Offline Old Guy New Hobby

Re: Gear Chainring
« Reply #10 on: April 29, 2011, 01:36:58 pm »
I had my 28 tooth chainring, swapped for a 24. I love the gearing, but I found that I occasionally drop the chain off the inside of the chainring when downshifting. My second chain-stop fixed the problem. The first one was too cheap -- it would rotate over time and stop working.

Offline Tourista829

Re: Gear Chainring
« Reply #11 on: April 30, 2011, 12:11:05 pm »
My advise, "you can never go too low." 19 inch gear is nice. 22t crank 32t in the rear cassette or 24t crank 34t in the rear cassette. (I assume your bike has 700c rims) Worth the investment. As you ride, you will get, in better shape, but at the end of the day, when you are tired and climbing, it is nice not to have to walk or hurt your knees. Why struggle when you don't have to.

Offline whittierider

Re: Gear Chainring
« Reply #12 on: April 30, 2011, 03:15:55 pm »
Quote
but at the end of the day, when you are tired and climbing
and in a much higher elevation than you're conditioned to (which is a very significant factor!)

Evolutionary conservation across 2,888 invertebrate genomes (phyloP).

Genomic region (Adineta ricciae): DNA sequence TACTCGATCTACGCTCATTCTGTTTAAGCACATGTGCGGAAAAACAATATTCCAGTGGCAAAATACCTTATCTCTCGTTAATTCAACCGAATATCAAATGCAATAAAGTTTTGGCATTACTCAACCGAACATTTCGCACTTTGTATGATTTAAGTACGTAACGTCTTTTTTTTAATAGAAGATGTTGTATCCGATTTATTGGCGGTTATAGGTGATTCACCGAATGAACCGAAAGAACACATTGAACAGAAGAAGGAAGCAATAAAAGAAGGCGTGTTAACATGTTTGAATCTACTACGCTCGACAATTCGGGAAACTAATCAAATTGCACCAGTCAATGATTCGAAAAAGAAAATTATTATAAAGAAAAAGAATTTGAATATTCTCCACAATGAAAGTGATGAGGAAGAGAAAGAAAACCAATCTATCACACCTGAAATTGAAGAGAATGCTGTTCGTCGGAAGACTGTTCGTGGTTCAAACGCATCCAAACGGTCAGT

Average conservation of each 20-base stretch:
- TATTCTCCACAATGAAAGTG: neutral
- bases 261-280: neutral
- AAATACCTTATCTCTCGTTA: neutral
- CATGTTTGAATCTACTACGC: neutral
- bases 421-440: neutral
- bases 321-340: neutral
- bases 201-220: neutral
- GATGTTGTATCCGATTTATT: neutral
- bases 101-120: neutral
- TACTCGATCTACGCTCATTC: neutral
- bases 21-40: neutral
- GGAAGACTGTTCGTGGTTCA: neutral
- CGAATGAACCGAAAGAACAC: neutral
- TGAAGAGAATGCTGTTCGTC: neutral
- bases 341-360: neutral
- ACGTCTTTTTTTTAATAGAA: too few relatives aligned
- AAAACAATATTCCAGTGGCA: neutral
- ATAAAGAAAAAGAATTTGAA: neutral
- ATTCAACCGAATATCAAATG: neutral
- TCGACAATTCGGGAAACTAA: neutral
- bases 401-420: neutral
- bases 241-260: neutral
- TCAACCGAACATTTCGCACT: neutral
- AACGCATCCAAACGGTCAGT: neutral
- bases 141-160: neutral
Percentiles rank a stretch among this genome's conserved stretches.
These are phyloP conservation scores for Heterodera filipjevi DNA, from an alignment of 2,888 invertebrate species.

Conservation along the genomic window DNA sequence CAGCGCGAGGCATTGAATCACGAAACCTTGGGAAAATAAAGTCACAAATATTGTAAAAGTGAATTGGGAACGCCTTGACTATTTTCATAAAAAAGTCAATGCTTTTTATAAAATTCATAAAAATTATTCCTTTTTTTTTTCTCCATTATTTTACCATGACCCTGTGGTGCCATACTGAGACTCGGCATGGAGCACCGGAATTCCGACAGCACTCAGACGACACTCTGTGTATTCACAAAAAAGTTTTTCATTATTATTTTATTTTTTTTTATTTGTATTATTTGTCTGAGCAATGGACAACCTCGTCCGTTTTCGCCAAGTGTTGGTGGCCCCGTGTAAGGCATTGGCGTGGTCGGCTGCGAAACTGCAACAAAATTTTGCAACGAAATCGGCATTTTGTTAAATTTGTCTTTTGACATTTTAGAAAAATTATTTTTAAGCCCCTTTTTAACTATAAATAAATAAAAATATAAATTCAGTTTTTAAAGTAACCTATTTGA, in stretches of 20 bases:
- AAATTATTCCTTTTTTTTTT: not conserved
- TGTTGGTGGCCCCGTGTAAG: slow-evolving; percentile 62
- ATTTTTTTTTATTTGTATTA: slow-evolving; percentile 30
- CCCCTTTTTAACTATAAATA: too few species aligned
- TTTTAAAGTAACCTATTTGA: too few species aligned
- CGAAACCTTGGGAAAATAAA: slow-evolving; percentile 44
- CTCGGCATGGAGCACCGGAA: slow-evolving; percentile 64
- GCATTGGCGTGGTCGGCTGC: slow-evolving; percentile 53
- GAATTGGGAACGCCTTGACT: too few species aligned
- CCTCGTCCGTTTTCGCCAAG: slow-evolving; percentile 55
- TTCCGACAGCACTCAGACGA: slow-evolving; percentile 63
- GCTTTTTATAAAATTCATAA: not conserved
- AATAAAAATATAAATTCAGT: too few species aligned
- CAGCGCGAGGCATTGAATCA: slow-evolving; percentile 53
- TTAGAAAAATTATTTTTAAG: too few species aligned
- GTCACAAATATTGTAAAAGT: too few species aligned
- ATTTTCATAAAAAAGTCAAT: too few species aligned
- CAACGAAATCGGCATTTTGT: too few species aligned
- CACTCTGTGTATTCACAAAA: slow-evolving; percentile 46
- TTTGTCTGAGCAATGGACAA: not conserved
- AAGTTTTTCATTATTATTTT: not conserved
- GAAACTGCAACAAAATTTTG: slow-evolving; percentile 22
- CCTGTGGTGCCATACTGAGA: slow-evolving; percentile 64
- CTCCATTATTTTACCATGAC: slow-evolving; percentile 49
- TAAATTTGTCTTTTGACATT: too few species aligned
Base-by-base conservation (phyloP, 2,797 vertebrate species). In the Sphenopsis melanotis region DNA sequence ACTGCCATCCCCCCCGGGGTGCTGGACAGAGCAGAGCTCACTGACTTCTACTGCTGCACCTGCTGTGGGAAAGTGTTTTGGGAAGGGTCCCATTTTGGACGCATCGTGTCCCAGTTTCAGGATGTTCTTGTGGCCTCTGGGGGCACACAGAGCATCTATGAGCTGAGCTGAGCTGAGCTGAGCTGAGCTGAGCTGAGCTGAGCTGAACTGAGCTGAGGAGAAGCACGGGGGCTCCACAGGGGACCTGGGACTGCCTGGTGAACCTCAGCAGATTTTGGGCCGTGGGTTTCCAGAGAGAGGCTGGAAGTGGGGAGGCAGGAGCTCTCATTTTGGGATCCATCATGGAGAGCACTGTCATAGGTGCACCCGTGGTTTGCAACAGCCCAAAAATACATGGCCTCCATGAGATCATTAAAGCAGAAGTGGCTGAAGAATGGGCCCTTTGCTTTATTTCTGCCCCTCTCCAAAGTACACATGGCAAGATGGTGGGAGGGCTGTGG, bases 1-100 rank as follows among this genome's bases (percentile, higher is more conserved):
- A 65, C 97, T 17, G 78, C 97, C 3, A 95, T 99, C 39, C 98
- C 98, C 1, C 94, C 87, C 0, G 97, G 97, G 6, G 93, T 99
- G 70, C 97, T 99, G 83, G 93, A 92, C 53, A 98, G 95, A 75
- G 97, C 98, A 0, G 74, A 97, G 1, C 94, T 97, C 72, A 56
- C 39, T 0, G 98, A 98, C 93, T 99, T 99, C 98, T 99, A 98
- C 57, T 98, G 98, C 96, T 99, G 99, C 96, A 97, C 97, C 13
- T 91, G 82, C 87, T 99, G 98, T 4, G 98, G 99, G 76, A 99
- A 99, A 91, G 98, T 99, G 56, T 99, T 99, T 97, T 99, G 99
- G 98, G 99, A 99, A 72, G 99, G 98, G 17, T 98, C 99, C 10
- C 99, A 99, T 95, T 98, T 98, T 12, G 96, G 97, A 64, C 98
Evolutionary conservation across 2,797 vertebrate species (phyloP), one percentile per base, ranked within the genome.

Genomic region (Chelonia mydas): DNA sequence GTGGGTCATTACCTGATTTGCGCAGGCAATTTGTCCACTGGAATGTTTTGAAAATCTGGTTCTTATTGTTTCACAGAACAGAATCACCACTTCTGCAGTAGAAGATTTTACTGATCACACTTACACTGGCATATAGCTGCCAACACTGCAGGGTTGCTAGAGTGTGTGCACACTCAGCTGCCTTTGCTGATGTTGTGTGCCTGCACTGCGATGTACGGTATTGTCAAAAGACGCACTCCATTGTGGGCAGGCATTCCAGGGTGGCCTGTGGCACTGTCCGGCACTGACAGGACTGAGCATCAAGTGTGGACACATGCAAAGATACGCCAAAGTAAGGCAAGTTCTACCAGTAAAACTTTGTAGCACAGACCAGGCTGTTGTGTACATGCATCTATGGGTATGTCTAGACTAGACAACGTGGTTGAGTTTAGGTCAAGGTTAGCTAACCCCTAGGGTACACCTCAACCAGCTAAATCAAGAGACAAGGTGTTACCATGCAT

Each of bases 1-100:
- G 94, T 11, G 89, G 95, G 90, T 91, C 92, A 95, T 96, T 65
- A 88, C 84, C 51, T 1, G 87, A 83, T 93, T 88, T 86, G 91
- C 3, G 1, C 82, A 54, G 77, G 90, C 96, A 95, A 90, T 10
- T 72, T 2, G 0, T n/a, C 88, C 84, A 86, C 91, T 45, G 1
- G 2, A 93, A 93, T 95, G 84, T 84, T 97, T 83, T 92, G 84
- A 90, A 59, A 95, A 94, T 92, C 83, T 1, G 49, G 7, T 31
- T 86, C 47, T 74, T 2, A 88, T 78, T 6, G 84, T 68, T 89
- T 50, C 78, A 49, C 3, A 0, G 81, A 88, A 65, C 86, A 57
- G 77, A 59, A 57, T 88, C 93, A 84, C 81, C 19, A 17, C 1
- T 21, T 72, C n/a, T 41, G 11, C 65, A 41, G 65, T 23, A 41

Offline Tourista829

Re: Gear Chainring
« Reply #13 on: April 30, 2011, 03:52:47 pm »
Touche, Whittierider, well said.

Offline PedalOn

Why not full mountain gears?
« Reply #14 on: May 08, 2011, 05:12:35 pm »
I'm a huge fan of 22-32-44 front and 11-34 rear. Makes life so much easier.

With a highest gear of 44 front x 11 rear, you can pedal downhill up to about 27 mph. That's actually faster than I want to go on a loaded bike. After about 22-25 mph I just coast happily.

22 front x 34 rear is delightful for climbing hills.

With this gear setup you can ride at about 12 mph with the middle ring and the middle cog. That gives you plenty of room to shift up or down.

I have no idea why these gears aren't available as stock on at least a few bikes in the U.S. They would meet the needs of most ordinary people riding between 4 and 27 mph.